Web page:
While the mention of deadlifting often conjures up images of musclebound bodybuilders pumping iron in cavernous weightlifting gyms, this classic exercise provides numerous benefits for men and women alike. Most of these benefits derive from the compound nature of the exercise, which engages the entire body and works muscle groups from just below the neck down through the legs.
To perform a standard barbell deadlift, stand with your feet flat under the center of the bar. Squat down and grasp the bar with an overhand grip and your hands about shoulders-width apart. Extend your knees and come to an upright standing position, keeping your back and arms straight, your shoulders high and your hips low throughout the exercise, lifting the barbell to hip level. The squatting motion of the deadlift engages the lower body while the pulling motion works the muscles of the upper body.
Starting from the top, the deadlift engages the muscles of the upper and middle trapezius and shoulders; shoulder muscles such as the rhomboids and levator scapulae act as stabilizers during the exercise. Deadlifting also engages the long group of back muscles that run from the bottom of the neck to the tailbone, known collectively as the erector spinae. Additionally, performing high-weight deadlifts builds strength in the forearms.
Hips drive the squatting and pulling motions of the deadlift, which build strength and improve balance in the core. Deadlifts especially work the adductor muscles of the hips. Torso muscles such as the rectus and transverse abdominus – commonly known as abs -- and the outer-torso serratus anterior and obliques get a secondary workout as the lifter keeps them tight and engaged throughout the motion of the exercise. Perhaps most importantly, the deadlift strengthens the muscles of the lower back by engaging them in the pull.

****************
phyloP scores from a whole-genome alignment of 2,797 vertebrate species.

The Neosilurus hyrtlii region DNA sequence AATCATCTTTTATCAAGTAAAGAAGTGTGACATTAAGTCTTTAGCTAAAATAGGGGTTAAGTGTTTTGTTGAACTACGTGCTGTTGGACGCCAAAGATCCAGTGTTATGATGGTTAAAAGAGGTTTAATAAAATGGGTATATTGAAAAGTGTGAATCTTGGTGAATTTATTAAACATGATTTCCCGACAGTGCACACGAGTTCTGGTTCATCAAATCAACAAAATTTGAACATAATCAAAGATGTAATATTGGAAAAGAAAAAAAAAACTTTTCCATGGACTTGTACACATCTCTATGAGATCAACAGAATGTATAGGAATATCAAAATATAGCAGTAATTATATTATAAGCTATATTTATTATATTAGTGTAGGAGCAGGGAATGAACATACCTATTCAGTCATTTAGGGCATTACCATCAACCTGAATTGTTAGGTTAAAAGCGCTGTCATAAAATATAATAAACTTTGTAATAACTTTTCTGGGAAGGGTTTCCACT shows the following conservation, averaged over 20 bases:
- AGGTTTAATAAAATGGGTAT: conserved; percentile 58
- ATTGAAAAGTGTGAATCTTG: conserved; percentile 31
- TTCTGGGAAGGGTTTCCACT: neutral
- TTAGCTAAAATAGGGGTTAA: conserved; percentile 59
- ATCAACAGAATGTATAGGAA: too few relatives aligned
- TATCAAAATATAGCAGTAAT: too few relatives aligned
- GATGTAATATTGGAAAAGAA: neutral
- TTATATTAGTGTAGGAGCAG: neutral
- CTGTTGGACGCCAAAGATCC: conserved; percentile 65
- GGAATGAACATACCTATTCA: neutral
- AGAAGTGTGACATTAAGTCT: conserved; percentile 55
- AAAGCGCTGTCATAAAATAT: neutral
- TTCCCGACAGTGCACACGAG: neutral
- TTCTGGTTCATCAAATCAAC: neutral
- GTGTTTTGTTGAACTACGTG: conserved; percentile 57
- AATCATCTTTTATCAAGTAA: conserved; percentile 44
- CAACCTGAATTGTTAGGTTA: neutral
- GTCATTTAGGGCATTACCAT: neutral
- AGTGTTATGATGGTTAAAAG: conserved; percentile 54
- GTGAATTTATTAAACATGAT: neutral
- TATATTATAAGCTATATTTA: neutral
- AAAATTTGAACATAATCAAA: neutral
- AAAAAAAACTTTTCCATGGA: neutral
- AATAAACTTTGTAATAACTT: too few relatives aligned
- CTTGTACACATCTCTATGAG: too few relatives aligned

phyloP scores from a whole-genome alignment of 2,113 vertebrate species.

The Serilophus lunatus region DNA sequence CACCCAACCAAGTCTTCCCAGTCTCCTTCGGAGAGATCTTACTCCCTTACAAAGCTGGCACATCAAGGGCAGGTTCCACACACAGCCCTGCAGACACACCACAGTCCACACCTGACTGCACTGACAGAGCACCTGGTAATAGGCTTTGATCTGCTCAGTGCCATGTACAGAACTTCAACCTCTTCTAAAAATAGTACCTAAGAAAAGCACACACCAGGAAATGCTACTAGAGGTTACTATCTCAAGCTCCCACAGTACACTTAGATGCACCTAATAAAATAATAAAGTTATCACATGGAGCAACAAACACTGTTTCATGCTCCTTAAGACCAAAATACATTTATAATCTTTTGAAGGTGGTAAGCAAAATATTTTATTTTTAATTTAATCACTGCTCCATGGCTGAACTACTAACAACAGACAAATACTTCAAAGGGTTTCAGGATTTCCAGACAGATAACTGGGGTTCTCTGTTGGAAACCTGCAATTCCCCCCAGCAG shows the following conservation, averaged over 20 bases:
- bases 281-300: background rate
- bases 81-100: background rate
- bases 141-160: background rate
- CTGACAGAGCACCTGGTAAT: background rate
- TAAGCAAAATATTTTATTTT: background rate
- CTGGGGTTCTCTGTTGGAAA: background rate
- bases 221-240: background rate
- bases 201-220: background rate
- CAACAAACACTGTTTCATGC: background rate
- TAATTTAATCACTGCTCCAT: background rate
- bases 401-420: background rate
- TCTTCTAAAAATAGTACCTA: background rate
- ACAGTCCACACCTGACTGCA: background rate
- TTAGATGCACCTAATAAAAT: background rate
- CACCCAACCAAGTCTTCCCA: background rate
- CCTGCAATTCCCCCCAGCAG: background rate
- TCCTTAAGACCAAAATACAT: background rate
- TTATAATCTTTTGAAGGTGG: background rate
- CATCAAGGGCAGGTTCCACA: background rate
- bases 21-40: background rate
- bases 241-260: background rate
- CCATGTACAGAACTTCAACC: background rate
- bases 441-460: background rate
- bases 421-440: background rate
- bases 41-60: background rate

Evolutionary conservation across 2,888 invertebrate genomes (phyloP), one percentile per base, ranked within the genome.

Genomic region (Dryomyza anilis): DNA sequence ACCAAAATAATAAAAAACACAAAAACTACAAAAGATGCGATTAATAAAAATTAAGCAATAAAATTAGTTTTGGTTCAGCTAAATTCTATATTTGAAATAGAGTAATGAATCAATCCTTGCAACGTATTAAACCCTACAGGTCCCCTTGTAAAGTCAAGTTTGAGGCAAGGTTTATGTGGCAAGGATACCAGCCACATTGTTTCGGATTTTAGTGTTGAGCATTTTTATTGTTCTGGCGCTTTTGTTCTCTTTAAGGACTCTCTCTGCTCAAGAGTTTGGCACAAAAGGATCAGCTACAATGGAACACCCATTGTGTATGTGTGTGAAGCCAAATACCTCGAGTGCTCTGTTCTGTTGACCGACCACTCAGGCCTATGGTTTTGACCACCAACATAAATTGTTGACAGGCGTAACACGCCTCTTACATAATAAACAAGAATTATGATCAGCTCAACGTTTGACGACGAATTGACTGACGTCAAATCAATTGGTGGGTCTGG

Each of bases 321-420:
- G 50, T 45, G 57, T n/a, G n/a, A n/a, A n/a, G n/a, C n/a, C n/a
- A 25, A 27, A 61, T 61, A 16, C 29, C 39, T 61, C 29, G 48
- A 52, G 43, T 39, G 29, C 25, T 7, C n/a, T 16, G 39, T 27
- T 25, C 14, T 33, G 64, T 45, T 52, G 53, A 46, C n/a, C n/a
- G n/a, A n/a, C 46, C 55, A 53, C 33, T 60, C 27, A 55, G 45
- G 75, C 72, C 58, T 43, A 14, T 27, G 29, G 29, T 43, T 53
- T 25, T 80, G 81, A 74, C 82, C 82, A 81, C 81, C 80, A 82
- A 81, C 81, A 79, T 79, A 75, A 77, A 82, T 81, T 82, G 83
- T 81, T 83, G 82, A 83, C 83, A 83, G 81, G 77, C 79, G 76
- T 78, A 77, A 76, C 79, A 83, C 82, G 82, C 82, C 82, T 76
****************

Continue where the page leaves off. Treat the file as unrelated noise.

The squat-like motion of the deadlift gives the legs an intense workout. The downward movement of the exercise targets the hamstrings and helps tone gluteal muscles, while rising with the weight works your quadriceps, the muscles located at the front of the thighs. Although not primary targets of deadlifting, the rear-calf soleus and gastrocnemius muscles and the inner-thigh adductor magnus are also engaged by the exercise.
As a strength-training exercise, consistently performing deadlifts as part of your workout regimen increases your capacity to handle weight, whether on the barbell or off it. Like other weightlifting exercises, deadlifts help stimulate the metabolism, which may assist in weight loss. Holding the bar in a stable and controlled manner helps improve your grip strength over time.
Consult your physician before incorporating the deadlift into your regimen, especially if you have lower back problems or other health issues. Seek the guidance from a certified trainer as you learn to deadlift; improper form may cause back pain or joint stress. Always perform deadlifts with a slow, controlled motion, keeping your focus on proper technique and execution rather than speed.
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